RenDanHeYi has encouraged innovations like the e-concierge system Ms Sun
Dan Feng’s team created to help retail stores order Haier products.

The company provided seed funding for the venture, but she and six
others also forked out more than US$400,000 to keep the start-up afloat.

“We were forced to do it for survival,” said Ms Sun, the general manager of Haier Group’s Yantai microenterprise.

“It’s because we invested our own funds that we paid so much attention
to the market and the deadlines. My team always stayed up late to update
the system for our clients.”

Ms Sun Dan Feng.


Haier became the world’s top home appliance brand in 2009, a position it has held since then.

But in trying to ramp up its international expansion owing to its slower
growth in the huge China market, it has had to deal with the perception
that the Made in China tag meant poor quality.

“The stereotypes are hard to disabuse,” said Prof Fischer. “I think
Haier has been frustrated by its inability to make more of a statement
in the North American and European markets.”

Prof Bill Fischer.

It finally decided to buy its way into developed markets like Japan and
New Zealand by snapping up Sanyo in 2011 and Fisher & Paykel in

But in the market it entered in 1999 and valued most, the US, it had
made little headway: Its market share was around 1 to 2 per cent.

“The great firewall against Chinese manufacturing is brand equity,” Prof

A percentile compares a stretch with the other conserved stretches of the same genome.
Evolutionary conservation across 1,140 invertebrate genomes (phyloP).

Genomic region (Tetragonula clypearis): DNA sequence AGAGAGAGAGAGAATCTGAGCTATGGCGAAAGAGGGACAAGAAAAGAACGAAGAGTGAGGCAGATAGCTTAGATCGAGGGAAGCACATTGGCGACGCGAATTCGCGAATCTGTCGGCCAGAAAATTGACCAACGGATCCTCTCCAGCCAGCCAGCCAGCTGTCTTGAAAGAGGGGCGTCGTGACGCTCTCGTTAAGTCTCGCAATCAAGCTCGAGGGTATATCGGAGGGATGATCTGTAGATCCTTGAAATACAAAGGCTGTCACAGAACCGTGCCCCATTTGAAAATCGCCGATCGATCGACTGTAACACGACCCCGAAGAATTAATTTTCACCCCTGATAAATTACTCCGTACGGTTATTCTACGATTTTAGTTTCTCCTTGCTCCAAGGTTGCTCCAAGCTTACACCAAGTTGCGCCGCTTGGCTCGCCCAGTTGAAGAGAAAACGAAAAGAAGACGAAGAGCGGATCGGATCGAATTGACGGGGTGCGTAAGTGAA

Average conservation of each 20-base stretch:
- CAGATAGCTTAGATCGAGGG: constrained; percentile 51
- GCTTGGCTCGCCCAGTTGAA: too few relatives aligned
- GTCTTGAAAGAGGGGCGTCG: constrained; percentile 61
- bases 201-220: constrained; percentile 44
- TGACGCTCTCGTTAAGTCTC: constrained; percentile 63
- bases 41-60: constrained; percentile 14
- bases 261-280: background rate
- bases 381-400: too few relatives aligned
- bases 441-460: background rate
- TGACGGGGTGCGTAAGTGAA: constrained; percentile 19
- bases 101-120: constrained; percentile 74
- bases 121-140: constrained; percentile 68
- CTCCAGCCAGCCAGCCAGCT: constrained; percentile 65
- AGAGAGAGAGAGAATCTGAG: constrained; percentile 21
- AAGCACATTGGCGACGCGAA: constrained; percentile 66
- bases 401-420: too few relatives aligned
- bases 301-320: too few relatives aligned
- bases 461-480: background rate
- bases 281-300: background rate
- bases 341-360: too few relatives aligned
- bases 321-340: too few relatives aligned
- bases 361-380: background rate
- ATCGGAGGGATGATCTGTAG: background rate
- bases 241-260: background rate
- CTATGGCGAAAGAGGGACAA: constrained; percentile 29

Towson said, adding that many Americans also do not buy washing
machines in stores.

“Washing machines are sold to builders, real estate developers and then
some trade stores like Ikea and stuff. But that system – the
distribution, the marketing and the brand – was a pretty defendable
position for companies like Maytag, Whirlpool and GE.”

The signing ceremony to finalise Haier's acquisition of Sanyo.

GE Appliances’ market share was around 14 per cent, but its parent company wanted out of the appliance game.

In 2014, GE struck a deal to sell the business to Sweden’s Electrolux.
But objections from antitrust regulators scuppered the deal. So GE
Appliances was put on the market again. This time, Haier was invited to
make a bid.

“We were already five times larger than them. We could see that even
though they were massive in scale, they … expanded very slowly. We
developed much faster,” said Mr Zhang.

At the Haier headquarters, some questioned whether it would be a good buy, which he agreed was an important question.

“But I felt that our goal was very clear. We wanted to create an
established brand, a localised version of the Haier brand,” he

In the hearts and minds of Americans, or of many people at least,
they believed in GE … The brand had a lot of depth and substance. For us
to create this depth, the issue wasn’t money, but rather time.

The opening days of the bid were tense. Reports suggested there were
seven bidders, and he knew that Haier’s bid was not the highest. So he
rushed to the US to meet GE’s then CEO Jeff Immelt.

“During the talk, we mainly exchanged our personal philosophies on
management, how RenDanHeYi can solve problems common to large
corporations and … could possibly bring more opportunities to GE. He
couldn’t agree more,” recounted Mr Zhang.

“After hearing this, he became more inclined to think that price wasn’t
the only yardstick … He felt that Haier would be a better fit.”

The Chinese company also did not intend to retrench staff “the way many companies do after a merger”.

On Jan 15, 2016, GE announced it had accepted Haier’s bid. The final price was US$5.6 billion.

The unveiling of the new GE Appliances sign at its headquarters.


At GE Appliances’ headquarters in Louisville, Kentucky, there was a
“fear of the unknown” as workers wondered what it meant to be acquired